To make more progress diversifying C-suites, companies must promote from within, especially as the recent jump in demand for CFO candidates of color is straining ranks of experienced candidates, Shawn Cole, president of the boutique executive search firm Cowen Partners, said in an interview.
“We can’t just assume that some other company is going to invest in minority hiring and we’re going to poach their candidate…companies need to look within and they need to create a bench,” Cole said.
CFOs are under increasing pressure from the Securities and Exchange Commission, shareholders, lawmakers and investors to adopt environmental, social and governance (ESG) disclosure standards and diversity, equity and inclusion (DEI) programs that bring more people of color and women into the workforce.
Since the murder of George Floyd in 2020 intensified demands for racial equity in the workplace, companies have been increasing their efforts to recruit more CFOs of color, Cole said. Currently over 50% of the executive searches that Cowen is working on are mandated diversity hires, he said.
Executives of color are “are in very high demand and it’s an extremely competitive market,” Cowen said. “If you talk to a person of color in any industry they will tell you they get hit up with job offers nonstop.”
Yet material progress toward a more diverse demographic makeup of CFOs across most industries has come slowly. The percentage of Fortune 500 and S&P 500 companies with CFOs of racially or ethnically diverse backgrounds ticked up to 10.8% last year, from 9.8% the year earlier, well above 2.9% in 2004 but still relatively low, according to a study from executive search firm Crist|Kolder Associates. Likewise, that study found the percentage of female CFOs hit an all-time high in 2021 albeit the 15.1% level was still a fraction of all CFOs, the study found.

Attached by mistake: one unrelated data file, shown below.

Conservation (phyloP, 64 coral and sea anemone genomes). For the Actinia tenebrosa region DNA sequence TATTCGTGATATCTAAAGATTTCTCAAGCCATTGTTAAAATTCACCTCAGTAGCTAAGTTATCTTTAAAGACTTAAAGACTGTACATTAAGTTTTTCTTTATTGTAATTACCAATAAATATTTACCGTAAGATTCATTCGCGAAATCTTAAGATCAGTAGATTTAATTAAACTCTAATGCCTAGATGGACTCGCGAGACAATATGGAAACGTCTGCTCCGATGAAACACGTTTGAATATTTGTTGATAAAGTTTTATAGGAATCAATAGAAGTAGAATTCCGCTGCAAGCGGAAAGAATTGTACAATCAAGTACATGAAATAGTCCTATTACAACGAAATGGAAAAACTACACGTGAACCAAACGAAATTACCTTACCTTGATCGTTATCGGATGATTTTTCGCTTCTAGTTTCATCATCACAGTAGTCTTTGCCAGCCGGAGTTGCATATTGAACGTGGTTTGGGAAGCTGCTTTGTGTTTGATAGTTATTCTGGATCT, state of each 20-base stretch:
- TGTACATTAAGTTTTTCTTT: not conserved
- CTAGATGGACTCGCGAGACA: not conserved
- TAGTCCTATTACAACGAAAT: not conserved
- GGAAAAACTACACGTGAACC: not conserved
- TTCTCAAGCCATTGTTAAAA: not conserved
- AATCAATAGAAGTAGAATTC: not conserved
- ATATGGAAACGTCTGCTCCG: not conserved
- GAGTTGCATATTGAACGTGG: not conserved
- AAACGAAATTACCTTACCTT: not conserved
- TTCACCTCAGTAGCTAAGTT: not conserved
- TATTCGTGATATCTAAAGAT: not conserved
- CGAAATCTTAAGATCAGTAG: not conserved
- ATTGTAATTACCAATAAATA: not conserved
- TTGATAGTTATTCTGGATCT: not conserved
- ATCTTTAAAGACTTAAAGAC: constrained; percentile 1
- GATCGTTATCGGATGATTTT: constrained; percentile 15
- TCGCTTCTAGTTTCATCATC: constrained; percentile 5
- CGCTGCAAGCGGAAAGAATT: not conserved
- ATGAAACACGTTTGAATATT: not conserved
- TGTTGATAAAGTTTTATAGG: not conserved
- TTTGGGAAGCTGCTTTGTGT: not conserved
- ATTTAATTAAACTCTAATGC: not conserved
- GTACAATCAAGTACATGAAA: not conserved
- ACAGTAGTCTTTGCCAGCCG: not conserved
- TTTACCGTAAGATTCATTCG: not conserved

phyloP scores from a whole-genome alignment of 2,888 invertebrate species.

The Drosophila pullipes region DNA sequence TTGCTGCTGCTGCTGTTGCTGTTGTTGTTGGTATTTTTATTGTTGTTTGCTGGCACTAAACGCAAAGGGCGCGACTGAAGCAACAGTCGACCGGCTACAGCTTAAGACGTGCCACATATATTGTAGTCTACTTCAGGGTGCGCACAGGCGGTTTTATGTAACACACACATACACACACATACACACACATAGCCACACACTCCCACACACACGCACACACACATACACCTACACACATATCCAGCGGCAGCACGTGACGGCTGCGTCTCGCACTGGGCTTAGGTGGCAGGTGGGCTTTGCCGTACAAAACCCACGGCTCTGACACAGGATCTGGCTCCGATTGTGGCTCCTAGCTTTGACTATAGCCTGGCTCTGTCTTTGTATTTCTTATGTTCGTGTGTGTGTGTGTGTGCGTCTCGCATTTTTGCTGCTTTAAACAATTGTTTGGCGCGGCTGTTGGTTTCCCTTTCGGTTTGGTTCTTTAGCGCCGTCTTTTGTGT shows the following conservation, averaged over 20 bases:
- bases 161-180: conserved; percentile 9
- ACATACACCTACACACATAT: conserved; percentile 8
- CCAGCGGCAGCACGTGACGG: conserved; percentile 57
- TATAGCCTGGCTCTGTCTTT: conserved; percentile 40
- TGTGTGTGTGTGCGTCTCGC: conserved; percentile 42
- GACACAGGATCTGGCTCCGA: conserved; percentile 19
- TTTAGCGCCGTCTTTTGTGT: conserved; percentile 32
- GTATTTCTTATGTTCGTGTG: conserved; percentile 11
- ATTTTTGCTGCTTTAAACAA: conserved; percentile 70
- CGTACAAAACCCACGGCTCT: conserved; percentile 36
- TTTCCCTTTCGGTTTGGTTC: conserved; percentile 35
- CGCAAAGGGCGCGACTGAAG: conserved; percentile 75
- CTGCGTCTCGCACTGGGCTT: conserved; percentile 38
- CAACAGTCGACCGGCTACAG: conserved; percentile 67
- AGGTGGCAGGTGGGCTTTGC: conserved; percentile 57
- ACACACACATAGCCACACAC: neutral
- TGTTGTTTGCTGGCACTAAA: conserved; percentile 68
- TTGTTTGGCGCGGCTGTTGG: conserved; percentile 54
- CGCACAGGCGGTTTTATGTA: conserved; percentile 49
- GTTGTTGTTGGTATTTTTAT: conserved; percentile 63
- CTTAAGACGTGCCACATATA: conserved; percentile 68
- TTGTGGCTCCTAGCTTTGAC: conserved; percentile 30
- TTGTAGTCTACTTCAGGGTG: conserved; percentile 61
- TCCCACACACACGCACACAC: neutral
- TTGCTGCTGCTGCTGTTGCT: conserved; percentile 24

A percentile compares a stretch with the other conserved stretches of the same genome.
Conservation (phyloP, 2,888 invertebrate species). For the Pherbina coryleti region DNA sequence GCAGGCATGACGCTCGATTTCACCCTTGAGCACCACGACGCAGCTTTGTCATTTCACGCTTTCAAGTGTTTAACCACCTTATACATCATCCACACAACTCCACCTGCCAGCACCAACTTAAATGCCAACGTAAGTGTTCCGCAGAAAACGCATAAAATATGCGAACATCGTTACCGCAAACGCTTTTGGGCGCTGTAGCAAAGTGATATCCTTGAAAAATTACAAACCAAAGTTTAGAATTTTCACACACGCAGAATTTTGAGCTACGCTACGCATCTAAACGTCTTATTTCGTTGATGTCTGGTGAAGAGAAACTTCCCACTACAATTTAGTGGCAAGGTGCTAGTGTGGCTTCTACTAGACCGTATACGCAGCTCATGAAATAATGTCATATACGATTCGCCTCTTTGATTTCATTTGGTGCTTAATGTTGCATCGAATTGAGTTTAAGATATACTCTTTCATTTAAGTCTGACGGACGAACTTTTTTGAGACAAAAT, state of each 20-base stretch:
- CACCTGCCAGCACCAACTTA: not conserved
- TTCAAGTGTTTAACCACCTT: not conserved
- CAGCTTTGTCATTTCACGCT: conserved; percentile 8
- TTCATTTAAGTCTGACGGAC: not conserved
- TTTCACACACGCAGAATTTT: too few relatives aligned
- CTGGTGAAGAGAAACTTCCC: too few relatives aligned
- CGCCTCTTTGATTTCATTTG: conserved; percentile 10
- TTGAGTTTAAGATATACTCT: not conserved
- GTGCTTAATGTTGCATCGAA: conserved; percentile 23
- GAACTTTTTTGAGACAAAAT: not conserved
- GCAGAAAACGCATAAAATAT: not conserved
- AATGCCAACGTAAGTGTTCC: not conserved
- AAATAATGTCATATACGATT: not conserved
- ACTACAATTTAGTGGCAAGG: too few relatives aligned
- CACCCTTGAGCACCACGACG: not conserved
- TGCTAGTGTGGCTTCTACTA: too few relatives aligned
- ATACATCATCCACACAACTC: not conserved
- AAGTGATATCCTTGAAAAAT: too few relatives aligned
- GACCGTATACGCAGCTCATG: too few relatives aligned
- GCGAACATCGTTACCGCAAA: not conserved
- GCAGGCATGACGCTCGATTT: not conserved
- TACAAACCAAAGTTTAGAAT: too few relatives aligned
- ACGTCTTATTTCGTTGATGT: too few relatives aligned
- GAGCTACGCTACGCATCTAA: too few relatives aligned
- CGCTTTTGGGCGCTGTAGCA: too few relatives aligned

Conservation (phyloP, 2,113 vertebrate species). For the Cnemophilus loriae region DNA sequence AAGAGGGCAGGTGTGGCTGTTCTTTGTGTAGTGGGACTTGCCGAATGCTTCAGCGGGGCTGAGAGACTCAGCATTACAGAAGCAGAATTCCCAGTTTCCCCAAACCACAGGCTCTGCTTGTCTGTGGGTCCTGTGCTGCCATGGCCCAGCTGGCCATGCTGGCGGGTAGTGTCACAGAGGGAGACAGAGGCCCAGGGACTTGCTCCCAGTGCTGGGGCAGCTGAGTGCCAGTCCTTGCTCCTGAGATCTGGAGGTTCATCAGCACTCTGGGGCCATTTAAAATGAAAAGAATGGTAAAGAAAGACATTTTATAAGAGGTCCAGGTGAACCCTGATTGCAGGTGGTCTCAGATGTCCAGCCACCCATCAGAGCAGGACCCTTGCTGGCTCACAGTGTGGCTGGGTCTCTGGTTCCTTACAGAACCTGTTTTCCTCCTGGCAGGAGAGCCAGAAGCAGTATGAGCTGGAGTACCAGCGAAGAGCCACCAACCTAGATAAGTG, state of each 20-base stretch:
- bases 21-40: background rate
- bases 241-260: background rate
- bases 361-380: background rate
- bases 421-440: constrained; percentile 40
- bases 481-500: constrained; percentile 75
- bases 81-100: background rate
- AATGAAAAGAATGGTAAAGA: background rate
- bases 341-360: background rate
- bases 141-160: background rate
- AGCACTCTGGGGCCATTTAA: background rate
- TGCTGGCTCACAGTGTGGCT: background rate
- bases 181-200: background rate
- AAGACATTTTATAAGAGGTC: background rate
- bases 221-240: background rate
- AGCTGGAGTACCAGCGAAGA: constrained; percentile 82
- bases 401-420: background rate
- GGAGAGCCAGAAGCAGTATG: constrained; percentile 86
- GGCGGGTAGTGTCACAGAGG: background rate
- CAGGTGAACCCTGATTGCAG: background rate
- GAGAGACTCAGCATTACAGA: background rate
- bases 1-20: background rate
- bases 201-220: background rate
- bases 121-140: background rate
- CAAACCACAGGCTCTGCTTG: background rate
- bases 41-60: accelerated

The numbers of CFOs from diverse backgrounds is continuing to grow, but new data from Cowen’s CFO Movement Study 2022, shows white executives still dominated the ranks of the CFOs hired through the first half of this year at large companies.
Trove of internal talent
Eighty percent of finance chiefs hired at major firms to date this year were white, according to the Cowen study of 264 newly-named CFOs at Fortune 500 and other notable companies. Executives of color comprised just 20% of the CFOs hired at major firms, women comprised 36% and males made up well over half (64%) of the freshly-minted cohort.
“When you consider that in 2021 only 15% of CFOs were women, this data trend is quite impressive,” Cole said in a statement. “Based on daily conversations with clients, we expect this steady incline of female representation to continue. Demand for female CFOs and CFOs of color has never been stronger as companies focus on building more diverse teams.”
The higher percentage of female CFOs could partially reflect that the push for racial diversity at the top of companies has come a little later than the focus on gender parity, Cole said.
That’s resulted in more female executives being in the pipeline and in positions like controller and vice president of finance which are often stepping stone roles to the CFO seats, he said. At the same time, more companies are sharpening their definitions and no longer considering a white woman as a diversity candidate, he said.
The study’s findings also point to a trove of talented candidates from diverse backgrounds that companies likely already have in their ranks. It found that first-time CFOs of color who are internally promoted are disproportionately more credentialed when compared to their white peers, as the majority held an MBA (63%) or were CPAs (63%), while only 40% of their white counterparts held an MBA and 30% were CPAs.
“Oftentimes companies want an expert CFO but the reality is if we want more diverse leadership, we need to understand how they get there,” Cole said.